Bank Indonesia issued the following statement:“The BI Board of Governors agreed on 20-21th July to hold the BI Rate at 6.50%, while maintaining the Deposit Facility and Lending Facility rates at 4.50% and 7.00% respectively. Bank Indonesia also maintained the BI 7-Day (Reverse) Repo Rate at 5.25% in line with the planned reformulation of the policy rate as announced on 15th April 2016. Therefore, the term structure of monetary operations is currently as follows: Bank Indonesia believes that the macroeconomic stability remains stable, as reflected by low and stable inflation within the target corridor of 4±1%, a healthier current account deficit and relatively stable exchange rate. Monetary policy transmission through interest rate has continued to improve. Preparations for policy rate reformulation, which will come to effect on 19 August 2016, are underway. Moving forward, Bank Indonesia is assured that looser monetary and macroprudential policies will bolster economic growth momentum.Bank Indonesia supports the implementation of the 2016 Tax Amnesty Law. The policy is expected to boost government’s fiscal capacity to finance development programs as well as potentially enhance national economic liquidity, which will then be utilized domestically for productive economic activities. Bank Indonesia will continue to conduct financial market deepening by introducing new investment and hedging products in the financial market, strenghten monetary management strategies, and encourage the real sector to make optimal use of repatriation funds. Bank Indonesia will also continue to coordinate with the government to ensure that the implementation of the Tax Amnesty Law, including the repatriation funds, can be beneficial to the national economy. The global economy is predicted to expand more slowly in line with growing uncertainty after Britain’s exit from the European Union (Brexit). There is a risk that the global economic recovery will fall below the previous projection due to the majority leave vote at the recent Brexit referendum, which could undermine economic growth in advanced countries as well as several developing countries with strong trade ties to the UK and European Union. In addition to the UK and Europe, the economies of China and India, with a dominant export share in the region, are also projected to decrease. On the other hand, despite indications of economic gains in the United States, the impact of the Brexit on USD appreciation is expected to delay a further Federal Funds Rate (FFR) hike until the end of 2016. On commodity markets, the oil price rebounded as the US lowered production and supply disruptions occur in several countries. Looking ahead, the oil price is projected at a relatively low level in line with stubbornly weak demand. Conversely, the prices of several export commodities from Indonesia recorded gains, specifically coal and crude palm oil (CPO). On the domestic front, national economic growth gained traction but remained limited in the second quarter of 2016. Household consumption was observed to improve, indicated by positive retail sales data during the approach to Eid-ul-Fitr and stronger car sales. Furthermore, investment growth, particularly non-construction investment, showed significant signs of improvement against a backdrop of government capital spending and procurement. In terms of the external sector, exports remained weak despite several commodities showing early signs of recovery. Moreover, economic growth in the upcoming periods is predicted to continue gaining momentum on the back of loose monetary and macroprudential policy, coupled with fiscal stimuli in the form of the tax amnesty bill along with a government inclined to spend. Consequently, Bank Indonesia projects economic growth for 2016 in the 5.0-5.4% range. Indonesia’s trade surplus increased in June 2016 on gains in the non-oil and gas trade balance. Therefore, the trade surplus on June 2016 stood at USD0.90 billion, up from USD0.37 billion the month earlier. The increase stemmed from exports of non-oil and gas manufacturing products, such as electrical machinery/equipment, mechanical machinery/equipment and not knitted apparel and clothing. In general, Indonesia’s trade surplus was recorded at USD1.94 billion in Q2/2016, exceeding that posted in the previous period and supporting the projected current account deficit in the second quarter. On the other hand, non-resident capital flows to financial markets in Indonesia totalled USD7.3 billion as of June 2016, surpassing the total for the year in 2015 (USD5.1 billion). Consequently, the level of official reserve assets at the end of June 2016 stood at USD109.8 billion, equivalent to 8.4 months of imports or 8.1 months of imports and servicing public external debt, which is well above the international adequacy standards of three months. The rupiah strengthened in June 2016 as uncertainty surrounding the proposed FFR hike eased, the limited effect of Brexit and positive sentiment increased on the tax amnesty bill. Point-to-point, the rupiah appreciated by an average of 3.4% (mtm) to a level of Rp13,213 per USD in June 2016. The impact of the Brexit on the rupiah was limited compared to other currencies and only temporary. The rupiah quickly rebounded on the positive perceptions held by investors concerning the domestic economic outlook in line with the ratification of the Tax Amnesty Act, improved macroeconomic stability and the expected delay to the FFR hike by the Federal Reserve. The rupiah also appreciated as non-resident capital inflows surged after a slight correction due to the Brexit. Bank Indonesia will continue, however, to maintain exchange rate stability in line with rupiah’s fundamental value. Headline inflation during the holy fasting month of Ramadan remained relatively under control, supporting the 2016 inflation to stay within the target corridor of 4±1%. Inflation in June 2016 was recorded at 0.66% (mtm) or 3.45% (yoy), which is the lowest rate during Ramadan for the past four years due to the various policies instituted by the Government, coupled with close coordination between the Government and Bank Indonesia. All components contributed to inflation, particularly volatile foods (VF) and administered prices (AP). Volatile foods were affected by rising prices of food stuffs on growing demand during Ramadan. Meanwhile, administered prices (AP) climbed on higher airfares, intercity transportation fares and adjustments to electricity rates as the global oil price began to rebound. On the other hand, core inflation was controlled at 0.33% (mtm) or 3.49% (yoy) in line with limited domestic demand, rupiah appreciation and anchored inflation expectations. The financial system was stable and the banking sector remain resilient. In May 2016, the Capital Adequacy Ratio (CAR) stood at 22.2%, while non-performing loans (NPL) were recorded at 3.1% (gross) or 1.5% (net). The loose monetary policy stance signalled by Bank Indonesia was transmitted to the economy through the interest rate channel, reflecting the banks’ proclivity to lower lending and deposit rates. In contrast, monetary policy transmission through the credit channel was not optimal, with limited credit growth reported despite moderate gains in May 2016. Credit growth in May 2016 was recorded at 8.3% (yoy), accelerating from 8.0% (yoy) the month earlier. On the other hand, deposit growth stood at 6.5% (yoy), up from 6.2% (yoy) the previous month. Bank Indonesia believes that the loose monetary and macroprudential policy, combined with implementation of the Tax Amnesty Act, to stimulate credit growth and foster sustainable economic growth.” www.CentralBankNews.info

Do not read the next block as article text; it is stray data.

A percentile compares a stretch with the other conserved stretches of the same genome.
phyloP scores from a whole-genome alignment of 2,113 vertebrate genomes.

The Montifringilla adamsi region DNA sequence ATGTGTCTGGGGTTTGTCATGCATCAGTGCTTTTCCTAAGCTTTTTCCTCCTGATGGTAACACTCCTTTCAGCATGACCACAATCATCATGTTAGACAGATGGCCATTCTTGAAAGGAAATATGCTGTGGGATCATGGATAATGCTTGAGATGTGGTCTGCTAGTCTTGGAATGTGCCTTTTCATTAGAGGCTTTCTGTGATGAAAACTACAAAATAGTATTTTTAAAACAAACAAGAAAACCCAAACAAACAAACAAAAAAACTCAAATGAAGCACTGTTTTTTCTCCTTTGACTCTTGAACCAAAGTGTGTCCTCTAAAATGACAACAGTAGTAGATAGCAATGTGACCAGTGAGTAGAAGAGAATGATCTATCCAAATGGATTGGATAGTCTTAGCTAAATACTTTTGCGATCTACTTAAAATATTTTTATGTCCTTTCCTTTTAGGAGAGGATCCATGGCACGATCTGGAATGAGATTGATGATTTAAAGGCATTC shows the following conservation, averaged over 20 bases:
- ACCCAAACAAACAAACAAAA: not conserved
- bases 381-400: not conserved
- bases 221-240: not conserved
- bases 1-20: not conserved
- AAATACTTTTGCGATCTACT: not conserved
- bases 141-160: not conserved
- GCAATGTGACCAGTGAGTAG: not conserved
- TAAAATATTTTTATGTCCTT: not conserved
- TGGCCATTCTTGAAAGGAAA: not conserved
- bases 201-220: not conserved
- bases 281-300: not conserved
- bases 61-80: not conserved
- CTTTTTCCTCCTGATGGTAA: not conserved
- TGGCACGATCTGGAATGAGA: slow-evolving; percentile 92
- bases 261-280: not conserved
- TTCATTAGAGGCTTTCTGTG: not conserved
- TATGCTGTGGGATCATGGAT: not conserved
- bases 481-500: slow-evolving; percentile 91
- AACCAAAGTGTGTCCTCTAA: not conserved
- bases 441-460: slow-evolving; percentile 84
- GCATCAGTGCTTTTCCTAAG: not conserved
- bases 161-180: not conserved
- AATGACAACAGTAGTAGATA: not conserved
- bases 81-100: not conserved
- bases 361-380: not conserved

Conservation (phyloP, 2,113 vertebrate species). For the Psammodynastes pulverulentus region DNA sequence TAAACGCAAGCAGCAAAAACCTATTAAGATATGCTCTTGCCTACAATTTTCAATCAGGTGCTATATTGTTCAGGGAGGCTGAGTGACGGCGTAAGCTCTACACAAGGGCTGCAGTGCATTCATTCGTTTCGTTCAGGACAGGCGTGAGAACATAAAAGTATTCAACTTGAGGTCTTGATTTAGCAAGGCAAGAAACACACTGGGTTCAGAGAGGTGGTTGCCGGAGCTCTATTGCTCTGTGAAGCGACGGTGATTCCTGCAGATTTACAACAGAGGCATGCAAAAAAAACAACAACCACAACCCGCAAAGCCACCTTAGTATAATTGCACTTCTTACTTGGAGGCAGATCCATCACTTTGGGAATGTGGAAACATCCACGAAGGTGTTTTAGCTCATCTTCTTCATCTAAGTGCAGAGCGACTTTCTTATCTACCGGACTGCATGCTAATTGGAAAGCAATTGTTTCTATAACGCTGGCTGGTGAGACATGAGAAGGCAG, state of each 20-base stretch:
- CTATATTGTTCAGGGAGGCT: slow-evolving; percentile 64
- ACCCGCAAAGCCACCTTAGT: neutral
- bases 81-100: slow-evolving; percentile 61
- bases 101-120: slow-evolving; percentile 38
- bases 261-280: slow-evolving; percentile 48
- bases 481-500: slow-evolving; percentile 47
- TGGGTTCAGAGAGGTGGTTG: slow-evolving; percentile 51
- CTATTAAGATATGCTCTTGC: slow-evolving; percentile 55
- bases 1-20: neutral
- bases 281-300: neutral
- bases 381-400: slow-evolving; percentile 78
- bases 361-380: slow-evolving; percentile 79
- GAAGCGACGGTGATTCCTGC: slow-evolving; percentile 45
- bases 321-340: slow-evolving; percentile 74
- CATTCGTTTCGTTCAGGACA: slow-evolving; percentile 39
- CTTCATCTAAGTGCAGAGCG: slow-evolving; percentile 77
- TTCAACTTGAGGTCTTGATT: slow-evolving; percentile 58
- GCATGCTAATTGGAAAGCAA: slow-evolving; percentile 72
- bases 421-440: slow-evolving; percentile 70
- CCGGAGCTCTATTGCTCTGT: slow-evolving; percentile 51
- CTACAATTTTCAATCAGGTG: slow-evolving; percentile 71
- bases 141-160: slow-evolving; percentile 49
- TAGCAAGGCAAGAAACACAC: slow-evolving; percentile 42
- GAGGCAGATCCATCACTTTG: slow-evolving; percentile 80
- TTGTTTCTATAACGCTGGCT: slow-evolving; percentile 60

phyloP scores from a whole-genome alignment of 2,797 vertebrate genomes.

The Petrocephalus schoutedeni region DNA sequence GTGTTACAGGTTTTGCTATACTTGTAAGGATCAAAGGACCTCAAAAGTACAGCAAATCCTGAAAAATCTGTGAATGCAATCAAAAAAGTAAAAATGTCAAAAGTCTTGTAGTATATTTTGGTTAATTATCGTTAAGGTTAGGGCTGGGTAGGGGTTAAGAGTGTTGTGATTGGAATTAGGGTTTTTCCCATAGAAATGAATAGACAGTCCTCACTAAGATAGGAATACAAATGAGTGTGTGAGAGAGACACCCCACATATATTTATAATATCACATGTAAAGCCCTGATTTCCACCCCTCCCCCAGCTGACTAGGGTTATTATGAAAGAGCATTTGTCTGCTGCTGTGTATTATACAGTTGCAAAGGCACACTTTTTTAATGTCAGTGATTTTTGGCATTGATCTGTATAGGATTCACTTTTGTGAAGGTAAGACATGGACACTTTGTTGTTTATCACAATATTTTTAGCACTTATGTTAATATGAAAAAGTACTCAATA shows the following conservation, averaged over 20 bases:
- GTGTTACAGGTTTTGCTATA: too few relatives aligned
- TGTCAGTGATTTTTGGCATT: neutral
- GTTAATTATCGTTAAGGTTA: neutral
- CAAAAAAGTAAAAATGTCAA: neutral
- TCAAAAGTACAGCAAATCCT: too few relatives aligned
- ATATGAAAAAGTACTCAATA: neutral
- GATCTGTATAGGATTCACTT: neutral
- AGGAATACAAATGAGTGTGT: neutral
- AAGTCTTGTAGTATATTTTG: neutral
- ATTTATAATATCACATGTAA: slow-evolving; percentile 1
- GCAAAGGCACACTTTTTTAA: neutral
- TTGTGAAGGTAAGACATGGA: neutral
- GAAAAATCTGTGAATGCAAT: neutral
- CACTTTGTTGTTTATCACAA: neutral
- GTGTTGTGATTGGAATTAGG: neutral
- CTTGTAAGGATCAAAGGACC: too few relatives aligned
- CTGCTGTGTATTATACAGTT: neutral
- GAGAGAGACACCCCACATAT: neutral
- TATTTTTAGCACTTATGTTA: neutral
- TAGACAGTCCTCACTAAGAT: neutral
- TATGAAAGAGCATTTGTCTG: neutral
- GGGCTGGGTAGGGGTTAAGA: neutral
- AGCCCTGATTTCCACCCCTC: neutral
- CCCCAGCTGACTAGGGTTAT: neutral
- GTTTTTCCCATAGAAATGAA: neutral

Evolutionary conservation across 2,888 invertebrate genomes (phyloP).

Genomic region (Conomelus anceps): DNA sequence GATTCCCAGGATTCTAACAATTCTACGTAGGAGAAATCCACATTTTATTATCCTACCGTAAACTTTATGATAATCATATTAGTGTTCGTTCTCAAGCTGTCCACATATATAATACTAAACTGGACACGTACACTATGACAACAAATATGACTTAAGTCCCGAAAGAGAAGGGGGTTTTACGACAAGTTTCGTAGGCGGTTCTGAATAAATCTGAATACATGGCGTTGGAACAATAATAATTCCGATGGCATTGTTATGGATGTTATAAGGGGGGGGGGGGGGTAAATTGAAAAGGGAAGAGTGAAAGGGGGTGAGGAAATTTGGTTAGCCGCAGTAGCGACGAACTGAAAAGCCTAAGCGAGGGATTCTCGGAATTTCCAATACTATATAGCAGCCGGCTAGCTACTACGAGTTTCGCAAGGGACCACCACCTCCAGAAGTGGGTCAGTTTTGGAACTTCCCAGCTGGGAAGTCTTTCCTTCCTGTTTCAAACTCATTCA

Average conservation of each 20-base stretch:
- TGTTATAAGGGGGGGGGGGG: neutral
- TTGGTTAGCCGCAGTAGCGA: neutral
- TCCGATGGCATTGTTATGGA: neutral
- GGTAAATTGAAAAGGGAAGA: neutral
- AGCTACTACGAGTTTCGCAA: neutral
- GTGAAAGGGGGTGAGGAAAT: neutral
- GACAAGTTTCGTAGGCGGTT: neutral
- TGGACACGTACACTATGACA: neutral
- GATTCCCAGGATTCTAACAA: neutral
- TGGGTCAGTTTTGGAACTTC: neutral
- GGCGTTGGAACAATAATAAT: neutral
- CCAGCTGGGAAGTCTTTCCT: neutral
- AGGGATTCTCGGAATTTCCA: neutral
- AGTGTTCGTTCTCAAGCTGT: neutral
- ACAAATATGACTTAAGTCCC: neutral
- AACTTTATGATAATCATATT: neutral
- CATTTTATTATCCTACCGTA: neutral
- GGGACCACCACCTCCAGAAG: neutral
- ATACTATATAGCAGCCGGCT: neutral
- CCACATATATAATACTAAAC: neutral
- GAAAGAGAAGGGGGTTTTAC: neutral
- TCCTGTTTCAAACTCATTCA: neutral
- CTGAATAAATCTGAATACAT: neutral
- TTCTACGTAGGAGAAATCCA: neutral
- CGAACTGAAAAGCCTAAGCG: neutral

Indonesia holds rate, assured past cuts will boost growth